1 Samuel 2:27
And there came a man of God to Eli, and said to him, Thus said the LORD, Did I plainly appear to the house of your father, when they were in Egypt in Pharaoh's house?
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(27) There came a man of God.—Of this messenger of the Highest, whom, from his peculiar title, and also from the character of his communication, we must regard as one of the order of prophets, we know nothing. He appears suddenly on the scene at Shiloh, nameless and—as far as we know—homeless, delivers his message of doom, and disappears.

The term “man of God” we find applied to Moses and to different prophets some forty or more times in the Books of Judges, Samuel, and Kings. It occurs, though but rarely, in Chronicles, Ezra, and Nehemiah, and in the prophetical books only once.

Until the sudden appearance of this “man of God,” no mention of a prophet in the story of Israel had been made since the days of Deborah.

Did I plainly appear . . .—The interrogations in this Divine message do not ask a question with a view to a reply, but simply emphatically appeal to Eli’s conscience. To these questions respecting well-known facts the old man would reply with a silent “Yes.” The “house of thy father” refers to the house of Aaron, the first high priest, from whom, through Ithamar, the fourth son of Aaron, Eli was descended.

The Talmud has a beautiful note on this passage:—Rabbi Shimon ben Yochi said, “Come and see how beloved Israel is by the Holy One! Blessed be He! Wherever they are banished, there the Shekinah is with them; as it is said (1Samuel 2:27): ‘Did I (God) plainly appear unto the house of thy fathers when they were in Egypt?’ &c. When they were banished to Babylon, the Shekinah was with them; as it is said (Isaiah 43:14): ‘For your sakes was I sent to Babylon.’ And when they will be redeemed the Shekinah will be with them; as it is said (Deuteronomy 30:3): ‘Then the Lord thy God will return with thy captivity;’ it is not said, He will cause to return (transitively), but He will return (intransitively).”—Treatise Meguillah, fol. 29, Colossians 1.

1 Samuel 2:27-28. There came a man of God unto Eli — That is, a prophet, sent from God to deliver the following message to him: Did I plainly appear — Hebrew, Manifestly reveal myself unto the spouse of thy father — Unto Aaron, who was the head of the family of the priests. It is the way of the prophets, when they call men to repentance for their sins, to show them the aggravations of these sins, by enumerating God’s many and great mercies to them. See Isaiah 1:2, &c.; Micah 6:3-5. All the offerings made by fire — There were none of the sacrifices offered at the altar of which the priest had not some share: see Numbers 18:8-10. For even of the burnt-offerings, which were wholly consumed on the altar, the skin was, by an express law, given to the priest, Leviticus 7:8.2:27-36 Those who allow their children in any evil way, and do not use their authority to restrain and punish them, in effect honour them more than God. Let Eli's example excite parents earnestly to strive against the beginnings of wickedness, and to train up their children in the nurture and admonition of the Lord. In the midst of the sentence against the house of Eli, mercy is promised to Israel. God's work shall never fall to the ground for want of hands to carry it on. Christ is that merciful and faithful High Priest, whom God raised up when the Levitical priesthood was thrown off, who in all things did his Father's mind, and for whom God will build a sure house, build it on a rock, so that hell cannot prevail against it.A man of God - See Judges 13:6 note. The sudden appearance of the only prophet of whom mention is made since Deborah, without name, or any notice of his country, is remarkable. 1Sa 2:27-35. A Prophecy against Eli's House.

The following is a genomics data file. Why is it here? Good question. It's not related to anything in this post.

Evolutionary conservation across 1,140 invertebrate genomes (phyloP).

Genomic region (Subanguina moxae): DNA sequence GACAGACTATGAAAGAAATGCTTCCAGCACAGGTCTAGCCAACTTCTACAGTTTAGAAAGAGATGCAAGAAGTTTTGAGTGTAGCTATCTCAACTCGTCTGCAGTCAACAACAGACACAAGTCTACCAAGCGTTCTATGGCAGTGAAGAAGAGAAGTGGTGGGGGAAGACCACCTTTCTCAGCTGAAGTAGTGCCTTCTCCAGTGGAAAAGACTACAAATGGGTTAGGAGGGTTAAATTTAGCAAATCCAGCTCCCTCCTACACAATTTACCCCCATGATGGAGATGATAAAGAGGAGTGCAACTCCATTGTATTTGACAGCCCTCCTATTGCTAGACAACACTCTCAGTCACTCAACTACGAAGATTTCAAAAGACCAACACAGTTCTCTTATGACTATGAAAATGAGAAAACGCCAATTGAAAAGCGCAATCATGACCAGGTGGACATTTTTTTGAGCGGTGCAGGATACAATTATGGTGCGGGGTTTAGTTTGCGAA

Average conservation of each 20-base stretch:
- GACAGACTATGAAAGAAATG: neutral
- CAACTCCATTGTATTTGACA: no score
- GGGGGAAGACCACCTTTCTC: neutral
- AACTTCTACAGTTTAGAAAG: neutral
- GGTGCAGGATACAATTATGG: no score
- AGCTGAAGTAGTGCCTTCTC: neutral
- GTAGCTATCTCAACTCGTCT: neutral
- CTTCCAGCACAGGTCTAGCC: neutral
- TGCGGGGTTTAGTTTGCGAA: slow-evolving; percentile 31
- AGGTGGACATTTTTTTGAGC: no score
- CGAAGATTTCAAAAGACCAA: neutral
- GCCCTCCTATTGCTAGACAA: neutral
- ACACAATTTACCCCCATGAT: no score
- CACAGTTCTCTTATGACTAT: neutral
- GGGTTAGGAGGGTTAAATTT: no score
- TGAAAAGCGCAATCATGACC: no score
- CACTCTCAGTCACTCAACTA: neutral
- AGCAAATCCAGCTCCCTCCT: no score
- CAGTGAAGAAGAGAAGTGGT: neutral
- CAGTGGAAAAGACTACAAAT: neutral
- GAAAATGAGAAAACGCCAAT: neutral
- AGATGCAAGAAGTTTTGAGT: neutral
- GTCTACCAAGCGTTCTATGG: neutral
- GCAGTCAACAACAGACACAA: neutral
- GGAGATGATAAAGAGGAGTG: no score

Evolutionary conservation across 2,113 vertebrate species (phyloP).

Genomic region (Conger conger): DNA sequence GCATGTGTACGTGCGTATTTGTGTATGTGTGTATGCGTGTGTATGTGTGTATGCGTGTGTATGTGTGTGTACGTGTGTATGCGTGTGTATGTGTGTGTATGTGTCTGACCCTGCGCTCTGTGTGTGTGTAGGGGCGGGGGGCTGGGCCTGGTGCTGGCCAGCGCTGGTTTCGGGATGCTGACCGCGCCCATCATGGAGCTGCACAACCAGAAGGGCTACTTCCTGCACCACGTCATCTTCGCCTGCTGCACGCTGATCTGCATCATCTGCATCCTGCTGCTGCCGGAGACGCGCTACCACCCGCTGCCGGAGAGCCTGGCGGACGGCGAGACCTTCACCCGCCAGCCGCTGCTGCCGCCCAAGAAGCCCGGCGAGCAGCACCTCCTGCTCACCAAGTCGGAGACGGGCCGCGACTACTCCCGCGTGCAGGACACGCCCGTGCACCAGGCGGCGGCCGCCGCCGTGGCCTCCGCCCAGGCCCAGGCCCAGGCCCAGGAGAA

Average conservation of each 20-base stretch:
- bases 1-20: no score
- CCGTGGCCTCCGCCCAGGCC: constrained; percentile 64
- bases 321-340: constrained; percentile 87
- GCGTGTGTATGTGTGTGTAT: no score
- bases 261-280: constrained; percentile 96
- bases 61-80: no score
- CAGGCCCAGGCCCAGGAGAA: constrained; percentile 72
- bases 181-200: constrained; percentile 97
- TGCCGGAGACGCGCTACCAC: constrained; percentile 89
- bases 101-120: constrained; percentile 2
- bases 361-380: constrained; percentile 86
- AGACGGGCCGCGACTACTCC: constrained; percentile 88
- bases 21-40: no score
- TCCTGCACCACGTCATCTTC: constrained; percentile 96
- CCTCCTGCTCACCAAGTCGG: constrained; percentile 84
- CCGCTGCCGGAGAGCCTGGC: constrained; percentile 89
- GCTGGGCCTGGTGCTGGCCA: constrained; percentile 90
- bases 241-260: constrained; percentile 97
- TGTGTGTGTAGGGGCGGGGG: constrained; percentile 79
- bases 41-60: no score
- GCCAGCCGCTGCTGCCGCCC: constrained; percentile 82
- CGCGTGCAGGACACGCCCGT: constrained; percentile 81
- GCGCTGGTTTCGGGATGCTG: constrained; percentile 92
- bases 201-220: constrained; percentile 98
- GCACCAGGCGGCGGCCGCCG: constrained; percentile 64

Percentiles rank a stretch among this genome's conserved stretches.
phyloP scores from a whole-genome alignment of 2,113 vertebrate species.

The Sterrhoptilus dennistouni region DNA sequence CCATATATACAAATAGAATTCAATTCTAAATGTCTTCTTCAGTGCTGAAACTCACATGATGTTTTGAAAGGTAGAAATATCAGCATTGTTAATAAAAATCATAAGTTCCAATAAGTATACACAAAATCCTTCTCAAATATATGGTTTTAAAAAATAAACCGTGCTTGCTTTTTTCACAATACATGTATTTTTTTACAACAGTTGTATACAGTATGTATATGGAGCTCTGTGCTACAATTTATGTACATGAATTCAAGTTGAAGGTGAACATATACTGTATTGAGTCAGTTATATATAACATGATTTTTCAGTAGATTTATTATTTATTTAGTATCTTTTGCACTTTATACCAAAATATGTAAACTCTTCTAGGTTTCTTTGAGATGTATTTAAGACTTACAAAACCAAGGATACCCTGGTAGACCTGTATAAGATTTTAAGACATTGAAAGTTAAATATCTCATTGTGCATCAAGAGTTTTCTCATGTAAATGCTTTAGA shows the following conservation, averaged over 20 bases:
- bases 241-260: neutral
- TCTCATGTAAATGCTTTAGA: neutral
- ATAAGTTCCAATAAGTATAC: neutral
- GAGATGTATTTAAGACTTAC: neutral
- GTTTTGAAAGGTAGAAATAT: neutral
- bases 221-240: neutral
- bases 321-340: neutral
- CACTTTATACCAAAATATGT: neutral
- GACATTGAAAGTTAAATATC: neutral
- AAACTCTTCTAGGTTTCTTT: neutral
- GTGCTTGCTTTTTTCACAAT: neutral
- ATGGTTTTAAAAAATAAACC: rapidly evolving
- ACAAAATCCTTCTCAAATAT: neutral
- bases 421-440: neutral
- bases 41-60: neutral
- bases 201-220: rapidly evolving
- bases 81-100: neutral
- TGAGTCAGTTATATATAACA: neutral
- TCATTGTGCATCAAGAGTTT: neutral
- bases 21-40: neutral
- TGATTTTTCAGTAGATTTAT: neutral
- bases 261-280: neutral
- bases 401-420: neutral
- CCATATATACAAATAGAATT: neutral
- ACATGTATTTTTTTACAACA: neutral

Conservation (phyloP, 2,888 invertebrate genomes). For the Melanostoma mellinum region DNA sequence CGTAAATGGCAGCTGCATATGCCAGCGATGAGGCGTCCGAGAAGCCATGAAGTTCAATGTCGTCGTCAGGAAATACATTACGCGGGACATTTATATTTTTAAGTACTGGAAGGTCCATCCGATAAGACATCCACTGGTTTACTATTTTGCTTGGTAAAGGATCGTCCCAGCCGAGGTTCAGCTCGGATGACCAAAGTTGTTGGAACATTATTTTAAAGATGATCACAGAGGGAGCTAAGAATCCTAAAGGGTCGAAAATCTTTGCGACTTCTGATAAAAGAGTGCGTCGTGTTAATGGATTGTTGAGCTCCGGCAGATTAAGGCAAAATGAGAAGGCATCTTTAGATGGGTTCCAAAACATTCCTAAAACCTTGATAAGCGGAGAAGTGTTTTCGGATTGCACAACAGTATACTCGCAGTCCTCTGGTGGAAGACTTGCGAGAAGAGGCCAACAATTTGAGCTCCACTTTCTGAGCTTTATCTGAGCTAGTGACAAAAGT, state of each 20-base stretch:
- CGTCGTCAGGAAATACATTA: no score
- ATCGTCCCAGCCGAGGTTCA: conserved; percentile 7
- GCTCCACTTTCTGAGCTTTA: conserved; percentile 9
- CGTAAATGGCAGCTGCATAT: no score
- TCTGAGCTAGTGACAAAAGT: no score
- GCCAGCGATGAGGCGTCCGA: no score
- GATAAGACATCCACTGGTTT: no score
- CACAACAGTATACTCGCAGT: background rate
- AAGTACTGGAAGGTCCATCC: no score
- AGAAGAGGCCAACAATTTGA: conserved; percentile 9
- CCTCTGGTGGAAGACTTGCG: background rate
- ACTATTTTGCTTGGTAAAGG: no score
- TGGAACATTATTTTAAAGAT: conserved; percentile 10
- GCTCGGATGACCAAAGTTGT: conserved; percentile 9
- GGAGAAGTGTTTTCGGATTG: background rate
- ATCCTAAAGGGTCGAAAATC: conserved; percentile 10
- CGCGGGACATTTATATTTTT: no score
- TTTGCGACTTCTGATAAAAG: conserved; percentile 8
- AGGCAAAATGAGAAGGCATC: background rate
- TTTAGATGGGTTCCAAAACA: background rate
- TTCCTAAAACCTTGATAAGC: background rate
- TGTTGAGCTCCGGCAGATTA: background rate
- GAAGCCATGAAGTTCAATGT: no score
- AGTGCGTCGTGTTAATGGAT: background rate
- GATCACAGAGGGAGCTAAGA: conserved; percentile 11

27. there came a man of God unto Eli, and said … that there shall not be an old man in thine house—So much importance has always, in the East, been attached to old age, that it would be felt to be a great calamity, and sensibly to lower the respectability of any family which could boast of few or no old men. The prediction of this prophet was fully confirmed by the afflictions, degradation, poverty, and many untimely deaths with which the house of Eli was visited after its announcement (see 1Sa 4:11; 14:3; 22:18-23; 1Ki 2:27).

A man of God, i.e. a prophet or preacher sent from God. See 1 Timothy 6:11 2 Timothy 3:17 2 Peter 1:21. Who this was is not revealed by God, and therefore it is vain to inquire, and impossible to determine.

Did I plainly appear? did I indeed show such a favor, and appear so evidently and gloriously to thee, and for thee, and is this thy requital?

unto the house of thy father, i.e. unto Aaron the chief of thy father’s house.

When they were in Egypt: see Exodus 4:27. Pharaoh’s house, i.e. either,

1. In Pharaoh’s land; the whole kingdom being, as it were, one great family, whereof Pharaoh was the master. Or,

2. In Pharaoh’s court, where Aaron might probably be at the time of this revelation, either to answer to some accusation against him or his brethren, or to beg some relaxation of the rigour, or for some other occasion. And there came a man of God unto Eli,.... A prophet, as the Targum; he had gifts and graces bestowed on him by the Lord, qualifying him for that office; he came from God, and spoke in his name, as prophets used to do: who this was is not said, nor can it be known with certainty; many conjectures are made; some think he might he Phinehas, as Ben Gersom and Abarbinel (a), which is not at all likely; it is not probable that he was living, for if he had been alive, Eli would not have been high priest; the more ancient Jews say (b) he was Elkanah, the father of Samuel; and so Jarchi; and he is said in the Targum on 1 Samuel 1:1, to be one of the disciples of the prophets, and was reckoned by them among the two hundred prophets that prophesied in Israel (c); but of his prophecy we nowhere read in Scripture, or that he was one: other's (d) think he was Samuel himself, who through modesty conceals his name; but he was now a child, as in the preceding verse; indeed, some are of opinion that what follows is recorded in this chapter by way of anticipation, and properly belongs to, and is a part of the message sent from the Lord by Samuel to Eli, in the following chapter: